12. Huang J, Abadi DJ, Ren K (2011a) Scalable SPARQL querying of large RDF graphs. PVLDB 4(11): 1123–1134Google Scholar
  13. Huang J, Abadi DJ, Ren K (2011b) Scalable SPARQL querying of large RDF graphs. Proc VLDB Endow 4(11):1123–1134Google Scholar
  14. Husain M, McGlothlin J, Masud MM, Khan L, Thuraisingham BM (2011) Heuristics-based query processing for large RDF graphs using cloud computing. IEEE Trans Knowl Data Eng 23(9):1312–1327Google Scholar
  15. Kim H, Ravindra P, Anyanwu K (2013) Optimizing RDF(S) queries on cloud platforms. In: 22nd international world wide web conference, WWW ’13, Rio de Janeiro, 13–17 May 2013, Companion volume, pp 261–264. http://dl.acm.org/citation.cfm?id=2487917
  16. Lee K, Liu L (2013) Scaling queries over big RDF graphs with semantic hash partitioning. Proc VLDB Endow 6(14):1894–1905Google Scholar
  17. Low Y, Gonzalez J, Kyrola A, Bickson D, Guestrin C, Hellerstein JM (2012) Distributed graphLab: a framework for machine learning in the cloud. PVLDB 5(8):716–727Google Scholar
  18. Naacke H, Curé O, Amann B (2016) SPARQL query processing with Apache spark. CoRR abs/1604.08903. http://arxiv.org/abs/1604.08903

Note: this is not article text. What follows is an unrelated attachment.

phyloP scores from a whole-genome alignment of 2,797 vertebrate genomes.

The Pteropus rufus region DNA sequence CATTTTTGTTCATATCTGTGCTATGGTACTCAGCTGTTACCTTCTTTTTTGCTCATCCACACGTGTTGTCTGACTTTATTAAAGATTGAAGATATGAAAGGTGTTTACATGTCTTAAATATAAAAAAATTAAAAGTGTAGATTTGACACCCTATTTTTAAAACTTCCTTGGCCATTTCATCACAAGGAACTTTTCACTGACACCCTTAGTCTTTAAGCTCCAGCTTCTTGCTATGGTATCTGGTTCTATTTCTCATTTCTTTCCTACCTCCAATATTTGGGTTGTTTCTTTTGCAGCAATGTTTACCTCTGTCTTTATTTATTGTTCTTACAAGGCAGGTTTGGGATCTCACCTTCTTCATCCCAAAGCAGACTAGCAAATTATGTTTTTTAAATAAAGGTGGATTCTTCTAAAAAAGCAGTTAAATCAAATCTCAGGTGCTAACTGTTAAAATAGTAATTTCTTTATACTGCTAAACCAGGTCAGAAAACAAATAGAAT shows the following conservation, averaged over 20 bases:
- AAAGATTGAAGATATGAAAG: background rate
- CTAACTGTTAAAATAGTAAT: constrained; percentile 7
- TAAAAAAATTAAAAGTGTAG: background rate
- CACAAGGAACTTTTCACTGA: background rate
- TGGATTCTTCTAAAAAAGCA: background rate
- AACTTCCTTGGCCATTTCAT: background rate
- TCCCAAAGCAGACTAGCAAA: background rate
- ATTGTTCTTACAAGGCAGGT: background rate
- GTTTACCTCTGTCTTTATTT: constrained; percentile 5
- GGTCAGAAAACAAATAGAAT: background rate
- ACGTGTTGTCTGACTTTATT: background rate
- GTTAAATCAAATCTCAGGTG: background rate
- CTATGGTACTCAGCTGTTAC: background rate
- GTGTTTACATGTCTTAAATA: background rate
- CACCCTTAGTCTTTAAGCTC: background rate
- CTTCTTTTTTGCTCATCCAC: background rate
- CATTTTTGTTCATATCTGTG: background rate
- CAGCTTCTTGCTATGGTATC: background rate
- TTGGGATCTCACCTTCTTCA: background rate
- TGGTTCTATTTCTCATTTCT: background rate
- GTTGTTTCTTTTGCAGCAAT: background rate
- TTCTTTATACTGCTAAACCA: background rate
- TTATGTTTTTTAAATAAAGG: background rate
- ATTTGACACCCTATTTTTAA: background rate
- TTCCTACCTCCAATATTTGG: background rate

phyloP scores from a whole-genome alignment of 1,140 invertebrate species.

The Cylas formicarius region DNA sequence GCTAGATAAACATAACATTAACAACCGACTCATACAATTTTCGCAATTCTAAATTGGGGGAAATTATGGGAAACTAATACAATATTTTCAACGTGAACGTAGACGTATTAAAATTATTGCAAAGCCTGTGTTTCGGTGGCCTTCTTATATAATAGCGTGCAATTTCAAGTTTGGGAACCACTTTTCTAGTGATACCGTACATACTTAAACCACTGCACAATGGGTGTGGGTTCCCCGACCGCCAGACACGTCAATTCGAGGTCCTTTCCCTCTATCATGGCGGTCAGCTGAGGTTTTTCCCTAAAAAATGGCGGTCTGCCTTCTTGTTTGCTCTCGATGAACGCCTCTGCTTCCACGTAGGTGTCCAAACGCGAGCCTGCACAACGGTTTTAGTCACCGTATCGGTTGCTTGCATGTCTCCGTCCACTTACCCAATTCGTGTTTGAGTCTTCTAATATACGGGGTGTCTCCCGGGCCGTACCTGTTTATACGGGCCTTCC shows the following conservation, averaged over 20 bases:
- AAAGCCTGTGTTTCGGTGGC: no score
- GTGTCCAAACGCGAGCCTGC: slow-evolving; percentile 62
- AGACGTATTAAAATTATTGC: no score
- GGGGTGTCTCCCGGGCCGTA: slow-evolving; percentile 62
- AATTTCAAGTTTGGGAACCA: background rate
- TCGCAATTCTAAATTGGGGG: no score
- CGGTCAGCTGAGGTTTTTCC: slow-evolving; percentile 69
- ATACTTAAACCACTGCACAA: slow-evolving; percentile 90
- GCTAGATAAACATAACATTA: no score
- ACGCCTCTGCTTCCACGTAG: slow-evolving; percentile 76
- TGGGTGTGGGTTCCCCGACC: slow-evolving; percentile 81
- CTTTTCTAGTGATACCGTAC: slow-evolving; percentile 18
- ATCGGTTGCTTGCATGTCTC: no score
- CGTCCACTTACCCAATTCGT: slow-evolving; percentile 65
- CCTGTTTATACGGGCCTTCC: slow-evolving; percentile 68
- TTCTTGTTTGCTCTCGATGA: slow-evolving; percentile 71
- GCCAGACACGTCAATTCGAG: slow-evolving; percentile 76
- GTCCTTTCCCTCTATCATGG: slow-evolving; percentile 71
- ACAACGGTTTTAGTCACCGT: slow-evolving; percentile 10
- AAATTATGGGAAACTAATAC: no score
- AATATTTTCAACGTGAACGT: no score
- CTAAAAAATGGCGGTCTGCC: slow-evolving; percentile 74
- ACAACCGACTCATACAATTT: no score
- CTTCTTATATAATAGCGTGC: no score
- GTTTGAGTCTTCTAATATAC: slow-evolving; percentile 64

19. Neumann T, Weikum G (2010) The RDF-3x engine for scalable management of RDF data. VLDB J 19(1): 91–113Google Scholar
  20. Olston C, Reed B, Srivastava U, Kumar R, Tomkins A (2008) Pig latin: a not-so-foreign language for data processing. In: Proceedings of the ACM SIGMOD international conference on management of data, SIGMOD 2008, Vancouver, 10–12 June 2008, pp 1099–1110. https://doi.org/10.1145/1376616.1376726
  21. Poggi A, Lembo D, Calvanese D, De Giacomo G, Lenzerini M, Rosati R (2008) Linking data to ontologies. In: Spaccapietra S (ed) Journal on data semantics X. Springer, Berlin/Heidelberg, pp 133–173Google Scholar
  22. Ravindra P, Kim H, Anyanwu K (2011) An intermediate algebra for optimizing RDF graph pattern matching on mapreduce. In: The semanic web: research and applications – 8th extended semantic web conference, ESWC 2011, Heraklion, Crete, 29 May – 2 June 2011, Proceedings, Part II, pp 46–61. https://doi.org/10.1007/978-3-642-21064-8_4